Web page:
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German Military, Police to Team Up Amid Fears of ISIS Attack

MAINZ, Germany — Germany is preparing to train troops to be deployed within its borders for the first time since World War II amid fears of terrorist attacks.

The country's armed forces will hold joint drills with police early next year, officials confirmed.

Image: German Defense Minister Ursula von der Leyen with troops on Aug. 9
Defense Minister Ursula von der Leyen speaks with soldiers at a base in Ohrdruf, Germany, on Aug. 9. MARTIN SCHUTT / EPA

Authorities stress that counterterrorism measures will primarily remain the responsibility of police.

However, the potential for large-scale attacks have made the use of German military assets "conceivable, even probable," according to Lt. Gen. Martin Schelleis, the Bundeswehr's chief of joint support services.

Plans to involve soldiers in counterterrorism operations — and the suggestion troops could also be used to beef up security in public places — have proved controversial in a country only seven decades removed from totalitarian rule that's still grappling with guilt from the Nazi era.

A 2012 constitutional court ruling paved the way for the deployment of the Bundeswehr on German streets in the aftermath of an attack.

Special Report: How Europe Is Confronting Terrorism

Until then, Germany's constitution had allowed for domestic military missions only under special circumstances — such as natural disaster relief.

The restrictive legal framework was instituted as a result of Nazi leader Adolf Hitler's abuse of state powers.

Schelleis suggested that a terrorist attack could qualify as "such a grave disaster" to allow the armed forces to support the police.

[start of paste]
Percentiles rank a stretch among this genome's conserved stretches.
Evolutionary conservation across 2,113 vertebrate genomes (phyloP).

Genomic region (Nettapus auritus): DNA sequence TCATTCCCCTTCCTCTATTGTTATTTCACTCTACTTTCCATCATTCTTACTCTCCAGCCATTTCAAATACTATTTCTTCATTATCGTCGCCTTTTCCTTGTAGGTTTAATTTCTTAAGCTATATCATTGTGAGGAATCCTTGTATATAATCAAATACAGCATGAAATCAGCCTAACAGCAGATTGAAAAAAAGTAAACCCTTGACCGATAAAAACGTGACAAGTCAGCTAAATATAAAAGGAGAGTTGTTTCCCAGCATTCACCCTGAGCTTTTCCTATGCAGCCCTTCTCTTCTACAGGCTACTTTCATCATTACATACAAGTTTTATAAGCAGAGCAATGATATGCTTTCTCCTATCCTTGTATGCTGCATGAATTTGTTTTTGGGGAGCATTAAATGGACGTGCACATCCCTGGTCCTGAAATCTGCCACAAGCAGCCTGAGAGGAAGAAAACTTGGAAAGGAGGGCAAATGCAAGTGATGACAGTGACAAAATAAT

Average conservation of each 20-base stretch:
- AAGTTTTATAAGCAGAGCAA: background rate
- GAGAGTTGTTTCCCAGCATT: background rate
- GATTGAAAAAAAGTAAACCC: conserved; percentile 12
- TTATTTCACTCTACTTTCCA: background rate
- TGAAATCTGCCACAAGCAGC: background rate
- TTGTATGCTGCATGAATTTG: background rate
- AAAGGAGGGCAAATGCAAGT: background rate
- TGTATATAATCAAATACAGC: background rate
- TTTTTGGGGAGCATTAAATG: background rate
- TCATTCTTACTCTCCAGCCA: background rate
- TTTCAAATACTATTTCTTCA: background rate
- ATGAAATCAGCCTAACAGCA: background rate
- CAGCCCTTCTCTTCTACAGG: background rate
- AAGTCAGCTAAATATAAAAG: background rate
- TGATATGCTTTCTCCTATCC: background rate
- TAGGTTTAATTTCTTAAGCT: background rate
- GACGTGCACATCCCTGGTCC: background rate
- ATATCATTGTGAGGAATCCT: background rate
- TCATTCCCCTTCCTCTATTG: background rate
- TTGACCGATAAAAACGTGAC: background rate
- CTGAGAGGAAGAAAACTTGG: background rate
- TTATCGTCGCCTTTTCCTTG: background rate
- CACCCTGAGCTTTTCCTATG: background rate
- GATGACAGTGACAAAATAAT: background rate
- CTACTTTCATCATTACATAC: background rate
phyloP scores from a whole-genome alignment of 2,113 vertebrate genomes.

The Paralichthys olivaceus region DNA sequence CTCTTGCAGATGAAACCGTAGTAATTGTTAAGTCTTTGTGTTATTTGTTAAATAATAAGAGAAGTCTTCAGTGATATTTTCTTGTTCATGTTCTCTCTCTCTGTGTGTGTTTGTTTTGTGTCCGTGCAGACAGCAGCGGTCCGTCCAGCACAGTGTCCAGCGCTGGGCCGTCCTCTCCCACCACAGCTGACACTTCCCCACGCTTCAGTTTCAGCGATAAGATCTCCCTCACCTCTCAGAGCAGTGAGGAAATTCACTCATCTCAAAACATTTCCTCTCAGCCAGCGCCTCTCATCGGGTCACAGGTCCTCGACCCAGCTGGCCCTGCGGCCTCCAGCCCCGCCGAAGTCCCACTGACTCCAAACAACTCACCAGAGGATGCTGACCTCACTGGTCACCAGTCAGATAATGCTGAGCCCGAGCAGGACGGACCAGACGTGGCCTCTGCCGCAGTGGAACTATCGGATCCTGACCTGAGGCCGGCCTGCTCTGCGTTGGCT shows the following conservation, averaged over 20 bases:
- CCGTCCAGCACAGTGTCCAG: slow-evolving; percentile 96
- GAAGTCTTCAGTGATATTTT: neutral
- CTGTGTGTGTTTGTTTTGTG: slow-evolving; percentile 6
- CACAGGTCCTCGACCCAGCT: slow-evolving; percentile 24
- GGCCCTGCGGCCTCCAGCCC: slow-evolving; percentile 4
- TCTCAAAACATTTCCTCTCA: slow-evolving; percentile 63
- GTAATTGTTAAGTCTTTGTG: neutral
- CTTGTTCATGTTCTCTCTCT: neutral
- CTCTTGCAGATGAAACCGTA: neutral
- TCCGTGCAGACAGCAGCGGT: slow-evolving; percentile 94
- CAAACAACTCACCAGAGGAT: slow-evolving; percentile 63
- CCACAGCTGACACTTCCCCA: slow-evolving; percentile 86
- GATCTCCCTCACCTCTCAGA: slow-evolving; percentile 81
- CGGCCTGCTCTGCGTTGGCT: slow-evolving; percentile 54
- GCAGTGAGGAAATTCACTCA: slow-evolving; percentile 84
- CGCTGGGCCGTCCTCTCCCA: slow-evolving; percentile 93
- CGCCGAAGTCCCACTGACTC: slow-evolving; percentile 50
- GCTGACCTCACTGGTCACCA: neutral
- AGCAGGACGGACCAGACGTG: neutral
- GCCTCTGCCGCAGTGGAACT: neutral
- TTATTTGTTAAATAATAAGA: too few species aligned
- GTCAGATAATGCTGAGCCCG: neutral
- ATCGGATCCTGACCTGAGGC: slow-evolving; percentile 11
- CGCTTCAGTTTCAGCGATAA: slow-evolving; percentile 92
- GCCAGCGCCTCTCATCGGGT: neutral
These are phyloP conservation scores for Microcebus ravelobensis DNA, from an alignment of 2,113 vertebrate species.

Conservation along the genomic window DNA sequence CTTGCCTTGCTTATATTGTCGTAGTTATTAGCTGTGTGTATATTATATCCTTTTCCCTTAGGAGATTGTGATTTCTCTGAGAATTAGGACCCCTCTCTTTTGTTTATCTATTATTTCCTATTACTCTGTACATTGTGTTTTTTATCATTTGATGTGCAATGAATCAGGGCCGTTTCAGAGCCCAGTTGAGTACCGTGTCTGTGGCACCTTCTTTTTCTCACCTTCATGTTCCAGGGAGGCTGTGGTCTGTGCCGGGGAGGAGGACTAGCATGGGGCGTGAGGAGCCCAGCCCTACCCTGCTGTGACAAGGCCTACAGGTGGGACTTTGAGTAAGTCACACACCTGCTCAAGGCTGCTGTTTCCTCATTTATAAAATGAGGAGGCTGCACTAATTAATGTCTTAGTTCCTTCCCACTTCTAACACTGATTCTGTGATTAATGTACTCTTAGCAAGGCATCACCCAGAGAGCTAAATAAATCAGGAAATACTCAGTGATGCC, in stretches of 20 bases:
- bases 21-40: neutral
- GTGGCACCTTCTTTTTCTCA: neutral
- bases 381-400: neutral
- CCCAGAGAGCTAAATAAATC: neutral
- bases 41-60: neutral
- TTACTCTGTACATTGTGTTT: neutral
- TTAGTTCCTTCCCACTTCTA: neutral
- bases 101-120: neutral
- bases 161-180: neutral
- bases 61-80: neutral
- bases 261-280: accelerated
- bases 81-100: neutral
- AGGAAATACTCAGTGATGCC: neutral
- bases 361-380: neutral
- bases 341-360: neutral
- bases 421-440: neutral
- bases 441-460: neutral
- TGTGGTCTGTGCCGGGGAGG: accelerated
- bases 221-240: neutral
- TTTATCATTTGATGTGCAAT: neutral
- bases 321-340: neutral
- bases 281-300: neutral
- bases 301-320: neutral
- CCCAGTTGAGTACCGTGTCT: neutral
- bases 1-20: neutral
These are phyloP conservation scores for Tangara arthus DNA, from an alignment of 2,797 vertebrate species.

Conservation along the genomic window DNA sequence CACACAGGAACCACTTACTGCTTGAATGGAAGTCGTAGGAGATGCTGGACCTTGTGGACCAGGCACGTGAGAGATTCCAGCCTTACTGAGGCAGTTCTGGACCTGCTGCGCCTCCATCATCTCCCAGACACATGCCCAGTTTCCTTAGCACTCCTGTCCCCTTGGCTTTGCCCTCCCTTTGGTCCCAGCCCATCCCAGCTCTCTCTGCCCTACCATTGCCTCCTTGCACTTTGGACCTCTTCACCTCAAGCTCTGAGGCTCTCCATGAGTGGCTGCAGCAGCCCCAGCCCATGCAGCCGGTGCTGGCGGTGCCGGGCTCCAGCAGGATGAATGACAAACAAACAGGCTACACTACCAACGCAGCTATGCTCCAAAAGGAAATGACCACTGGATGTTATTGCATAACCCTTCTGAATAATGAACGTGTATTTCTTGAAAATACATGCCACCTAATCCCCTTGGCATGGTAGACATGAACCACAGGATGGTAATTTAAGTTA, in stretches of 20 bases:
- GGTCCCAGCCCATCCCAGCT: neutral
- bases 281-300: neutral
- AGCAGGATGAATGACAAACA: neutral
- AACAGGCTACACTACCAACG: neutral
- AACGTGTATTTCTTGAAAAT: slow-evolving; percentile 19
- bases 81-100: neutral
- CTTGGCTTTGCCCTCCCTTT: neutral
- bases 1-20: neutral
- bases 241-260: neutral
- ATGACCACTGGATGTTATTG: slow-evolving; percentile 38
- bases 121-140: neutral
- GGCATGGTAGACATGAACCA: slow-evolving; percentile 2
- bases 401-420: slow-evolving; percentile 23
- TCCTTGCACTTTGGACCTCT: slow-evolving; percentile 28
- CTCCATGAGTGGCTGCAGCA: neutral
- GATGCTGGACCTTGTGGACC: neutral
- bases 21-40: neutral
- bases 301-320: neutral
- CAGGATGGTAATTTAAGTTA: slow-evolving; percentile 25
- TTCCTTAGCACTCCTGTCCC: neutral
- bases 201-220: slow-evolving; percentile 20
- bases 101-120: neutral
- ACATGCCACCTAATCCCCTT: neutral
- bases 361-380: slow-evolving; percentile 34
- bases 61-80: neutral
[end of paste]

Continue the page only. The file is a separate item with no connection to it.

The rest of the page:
"What matters in a large-scale terrorist situation is that quick and effective action is taken," he told NBC News. "This calls for the procedures to be coordinated and practiced."

Schelleis added the military assistance on offer could include low-altitude air space surveillance, checkpoints, explosive ordnance disposal and even advice on nuclear, biological and chemical threat situations.

"We could also provide mobile laboratory capabilities," Schelleis said. "Our troops are excellently trained. The same applies to medical personnel, who are well versed in treating gunshot and burn injuries."

Image: Lt. Gen. Martin Schelleis
Lt. Gen. Martin Schelleis (right) is the Bundeswehr's chief of joint support services. R. Alpers / Bundeswehr

The joint exercises are due to take place in February in four German states.

Debate over deploying the Bundeswehr inside Germany has raged for years — with some high-ranking officials still not convinced that the threat from ISIS and other extremist groups warrant such a change in approach.

Following a shooting rampage in Munich in late July, German Foreign Minister Frank-Walter Steinmeier told the Passauer Presse newspaper that the "incident showed the speed and the great degree of professionalism of the police forces."

He added: "There were no gaps that could or needed to have been filled by the Bundeswehr."